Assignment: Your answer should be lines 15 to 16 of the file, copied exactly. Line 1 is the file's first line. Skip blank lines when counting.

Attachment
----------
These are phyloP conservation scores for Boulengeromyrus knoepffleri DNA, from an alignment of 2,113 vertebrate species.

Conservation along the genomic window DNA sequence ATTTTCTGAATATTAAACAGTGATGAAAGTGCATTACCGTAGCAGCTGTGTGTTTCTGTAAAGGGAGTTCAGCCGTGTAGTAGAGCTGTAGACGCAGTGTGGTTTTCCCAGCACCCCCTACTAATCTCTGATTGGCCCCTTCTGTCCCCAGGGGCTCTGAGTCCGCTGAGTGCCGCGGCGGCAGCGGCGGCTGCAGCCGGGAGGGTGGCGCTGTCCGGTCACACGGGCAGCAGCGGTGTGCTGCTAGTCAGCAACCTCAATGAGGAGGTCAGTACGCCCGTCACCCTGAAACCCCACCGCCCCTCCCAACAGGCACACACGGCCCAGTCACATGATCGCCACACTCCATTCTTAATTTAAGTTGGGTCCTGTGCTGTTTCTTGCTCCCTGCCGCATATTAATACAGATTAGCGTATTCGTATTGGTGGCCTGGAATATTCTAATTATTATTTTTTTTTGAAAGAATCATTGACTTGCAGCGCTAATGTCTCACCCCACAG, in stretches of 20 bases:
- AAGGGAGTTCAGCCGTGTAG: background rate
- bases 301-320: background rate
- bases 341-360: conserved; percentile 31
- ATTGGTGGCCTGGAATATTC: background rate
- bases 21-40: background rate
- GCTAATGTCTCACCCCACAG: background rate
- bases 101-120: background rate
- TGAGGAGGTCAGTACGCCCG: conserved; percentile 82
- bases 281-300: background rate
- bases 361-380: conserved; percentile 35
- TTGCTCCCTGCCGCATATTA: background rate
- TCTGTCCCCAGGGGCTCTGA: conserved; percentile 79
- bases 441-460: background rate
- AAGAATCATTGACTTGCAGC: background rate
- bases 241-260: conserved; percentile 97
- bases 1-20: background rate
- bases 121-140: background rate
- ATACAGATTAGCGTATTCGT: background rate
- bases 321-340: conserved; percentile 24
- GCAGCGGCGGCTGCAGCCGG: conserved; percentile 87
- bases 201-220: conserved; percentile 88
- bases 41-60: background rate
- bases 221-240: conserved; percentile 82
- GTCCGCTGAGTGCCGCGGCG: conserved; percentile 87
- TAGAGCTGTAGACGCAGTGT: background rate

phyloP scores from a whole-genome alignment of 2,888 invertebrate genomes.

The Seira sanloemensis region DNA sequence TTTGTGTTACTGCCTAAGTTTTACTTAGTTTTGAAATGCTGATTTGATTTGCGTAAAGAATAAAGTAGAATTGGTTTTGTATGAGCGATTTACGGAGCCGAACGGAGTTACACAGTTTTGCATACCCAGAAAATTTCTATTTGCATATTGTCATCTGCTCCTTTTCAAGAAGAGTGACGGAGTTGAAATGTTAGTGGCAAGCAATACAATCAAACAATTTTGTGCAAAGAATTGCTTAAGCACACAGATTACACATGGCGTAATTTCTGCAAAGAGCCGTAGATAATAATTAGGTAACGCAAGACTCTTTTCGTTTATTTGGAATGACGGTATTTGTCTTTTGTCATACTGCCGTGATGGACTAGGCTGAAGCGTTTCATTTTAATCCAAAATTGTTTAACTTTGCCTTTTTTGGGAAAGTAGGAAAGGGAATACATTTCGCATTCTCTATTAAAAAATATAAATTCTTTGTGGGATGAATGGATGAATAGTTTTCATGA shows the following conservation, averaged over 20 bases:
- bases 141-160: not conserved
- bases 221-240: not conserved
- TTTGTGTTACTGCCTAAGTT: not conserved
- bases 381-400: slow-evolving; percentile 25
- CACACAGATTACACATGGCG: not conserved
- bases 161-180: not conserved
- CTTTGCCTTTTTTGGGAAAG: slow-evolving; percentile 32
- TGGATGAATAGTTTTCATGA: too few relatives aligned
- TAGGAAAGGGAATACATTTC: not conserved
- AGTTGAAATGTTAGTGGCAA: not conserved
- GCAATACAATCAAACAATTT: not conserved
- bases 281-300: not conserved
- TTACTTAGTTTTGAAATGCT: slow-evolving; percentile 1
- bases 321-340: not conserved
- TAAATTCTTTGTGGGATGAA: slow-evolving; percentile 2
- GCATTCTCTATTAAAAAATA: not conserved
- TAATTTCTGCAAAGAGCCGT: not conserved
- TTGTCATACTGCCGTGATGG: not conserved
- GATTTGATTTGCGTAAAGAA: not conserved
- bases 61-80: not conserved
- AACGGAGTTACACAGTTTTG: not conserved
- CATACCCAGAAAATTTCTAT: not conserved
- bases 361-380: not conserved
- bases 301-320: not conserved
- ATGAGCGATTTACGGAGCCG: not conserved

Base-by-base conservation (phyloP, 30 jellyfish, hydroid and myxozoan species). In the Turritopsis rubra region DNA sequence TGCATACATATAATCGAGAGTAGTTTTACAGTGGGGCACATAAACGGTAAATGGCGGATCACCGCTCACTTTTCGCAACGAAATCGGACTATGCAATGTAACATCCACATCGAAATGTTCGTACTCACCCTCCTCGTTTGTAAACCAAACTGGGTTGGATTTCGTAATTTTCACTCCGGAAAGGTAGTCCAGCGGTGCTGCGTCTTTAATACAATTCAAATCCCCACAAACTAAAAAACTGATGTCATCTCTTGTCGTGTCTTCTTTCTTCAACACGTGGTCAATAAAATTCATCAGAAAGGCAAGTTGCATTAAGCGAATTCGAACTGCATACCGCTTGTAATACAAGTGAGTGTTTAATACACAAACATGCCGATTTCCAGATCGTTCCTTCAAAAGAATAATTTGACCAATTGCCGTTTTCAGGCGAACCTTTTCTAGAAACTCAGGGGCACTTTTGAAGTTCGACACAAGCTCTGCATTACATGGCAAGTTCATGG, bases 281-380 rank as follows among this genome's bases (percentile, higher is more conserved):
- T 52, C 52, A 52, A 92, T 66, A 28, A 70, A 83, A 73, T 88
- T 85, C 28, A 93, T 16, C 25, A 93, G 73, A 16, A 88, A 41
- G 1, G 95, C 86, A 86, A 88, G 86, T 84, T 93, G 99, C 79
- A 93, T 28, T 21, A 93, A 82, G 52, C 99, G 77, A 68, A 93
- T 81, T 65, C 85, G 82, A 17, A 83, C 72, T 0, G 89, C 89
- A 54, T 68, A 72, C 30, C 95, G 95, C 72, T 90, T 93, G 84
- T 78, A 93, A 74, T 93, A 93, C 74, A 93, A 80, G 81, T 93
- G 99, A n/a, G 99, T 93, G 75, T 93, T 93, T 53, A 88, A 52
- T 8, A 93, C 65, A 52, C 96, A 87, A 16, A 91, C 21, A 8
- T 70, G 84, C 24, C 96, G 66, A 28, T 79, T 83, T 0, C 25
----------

- bases 441-460: background rate
- AAGAATCATTGACTTGCAGC: background rate